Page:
Creating culture – “Who do you want to work for?”

We’re delighted to welcome serial CEO & founder of the European Leadership Forum, Ashley Ward, as a new columnist here at SmallBizPod. He’ll be writing once a month on leadership & the key challenges an entrepreneur faces in managing & motivating people.

10th March 2009 at 12:49 pm

In businesses, the most valuable asset is human capital. Happy workers are better workers, and better workers mean a more successful and profitable business.

It is therefore essential that you determine from the beginning how you want the business to be perceived by its most critical market – the employees.

Whether you’re the founder or a hired gun, whether you have 2 employees or 200, if you as the MD/CEO/owner/boss aren’t clear on what you want your company to look and feel like, then you can bet that the rest of the organisation will feel similarly rudderless. This is because a business’s culture flows from the top down.

For example, the culture at Virgin Atlantic is markedly different to that at British Airways because every employee embodies the culture cascading from the founder Sir Richard Branson.

For a consumer-facing organisation like the airline industry, the happy faces of the cabin crew convey a mood of wellbeing to their passengers which enhances the customer experience, encouraging repeat purchases.

This is part of the organisation’s DNA, and without such a figurehead would have been harder to achieve.

Programmes of change, training and coaching can help communicate and promulgate a desired culture, but they cannot create it. If it’s your business, you have a responsibility to be that creator, because if you don’t you will find that your employees do it for themselves.

This means you may end up working for a company that you don’t recognise – or possibly don’t even like. It is easy to spot the ‘cultureless’ company almost as soon as you meet it. Telltale signs include a high staff turnover, planning that fails to deliver results, mixed brand messages and dissatisfied customers.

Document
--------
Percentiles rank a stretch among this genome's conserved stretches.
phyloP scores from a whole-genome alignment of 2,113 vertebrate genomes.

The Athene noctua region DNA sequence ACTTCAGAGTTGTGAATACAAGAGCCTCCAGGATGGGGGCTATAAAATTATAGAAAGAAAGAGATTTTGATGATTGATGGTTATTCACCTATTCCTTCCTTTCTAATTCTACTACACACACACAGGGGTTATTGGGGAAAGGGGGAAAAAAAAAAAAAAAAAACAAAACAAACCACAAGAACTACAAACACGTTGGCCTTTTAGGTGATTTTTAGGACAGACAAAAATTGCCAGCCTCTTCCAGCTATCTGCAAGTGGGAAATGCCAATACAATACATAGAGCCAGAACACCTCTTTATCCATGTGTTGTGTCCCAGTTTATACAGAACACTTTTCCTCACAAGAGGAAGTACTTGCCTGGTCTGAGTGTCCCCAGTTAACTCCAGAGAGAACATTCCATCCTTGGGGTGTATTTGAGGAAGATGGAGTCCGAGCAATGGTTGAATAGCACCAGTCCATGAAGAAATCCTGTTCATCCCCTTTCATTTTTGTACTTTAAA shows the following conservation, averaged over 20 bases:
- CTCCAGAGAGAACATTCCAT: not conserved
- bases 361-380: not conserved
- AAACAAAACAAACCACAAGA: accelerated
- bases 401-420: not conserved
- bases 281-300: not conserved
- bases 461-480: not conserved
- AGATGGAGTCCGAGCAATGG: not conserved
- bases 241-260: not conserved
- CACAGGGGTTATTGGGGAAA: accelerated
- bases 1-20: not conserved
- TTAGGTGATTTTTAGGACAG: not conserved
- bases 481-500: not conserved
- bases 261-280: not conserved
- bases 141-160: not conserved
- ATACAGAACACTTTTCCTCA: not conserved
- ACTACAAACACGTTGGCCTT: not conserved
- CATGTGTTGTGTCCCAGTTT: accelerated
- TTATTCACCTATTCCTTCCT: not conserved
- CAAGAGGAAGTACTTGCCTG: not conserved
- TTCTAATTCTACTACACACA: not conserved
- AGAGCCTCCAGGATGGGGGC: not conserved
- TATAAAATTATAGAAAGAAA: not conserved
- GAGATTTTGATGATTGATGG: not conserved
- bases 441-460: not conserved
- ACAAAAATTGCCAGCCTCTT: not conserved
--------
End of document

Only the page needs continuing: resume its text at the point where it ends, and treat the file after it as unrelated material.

This shouldn’t make you afraid of involving your team in defining your culture though, because empowering your employees to give their best, as well as forgiving their mistakes, is crucial if you’re going to develop a unified team.

Think about and share your values and ideals with them. It’s not about mission statements but it is about personality, and as the boss you need to build the company largely in your own image. Are you friendly, open and empowering or perhaps serious, respectable and clever?

Whatever suits you and your industry, it has to be believable, so don’t try to be something you are clearly not. Culture is about intangibles and if what you want to be clashes too obviously with what you are, it won’t feel right for your employees or your customers and it’s disingenuous.

For some people being an engaging, charismatic and energetic leader that embodies the culture and style of their business comes naturally. They ‘walk the talk’ and the rest of the world follows.

For others it is something they have to work at, but it is worth the effort. Ask yourself why you started the company or took the job in the first place, or what sort of company you want to work for, and build it from there.

If you can create a company you like, chances are everyone else will like it too.

Ashley Ward

Ashley Ward is a partner in Nexec Partners and programme head of the European Leadership Programme (ELP), a cutting edge training forum helping CEOs of venture capital and private equity backed businesses sharpen the range of skills required to meet shareholder expectation. As a serial CEO for 26 years Ashley led several businesses to sale or IPO including Wharfedale Loudspeakers, Anite Networks and Orchestream.

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  1. A great first post Ashley, looking forward to the rest of your columns

  2. Ashley,

    Some great points on human asset and creating a culture.

    I think that those managers who are not harnessing the tacit knowledge they have within their business, will find it hard to steer through these difficult times.

    Those who are actively coaching and developing their teams make such a long term difference, as they have the weight of the team with them.

    The successful managers I coach drive this this type of culture. Their credibility and values are high, which results in a team that has clear direction and are highly driven.

    I echo your points made.


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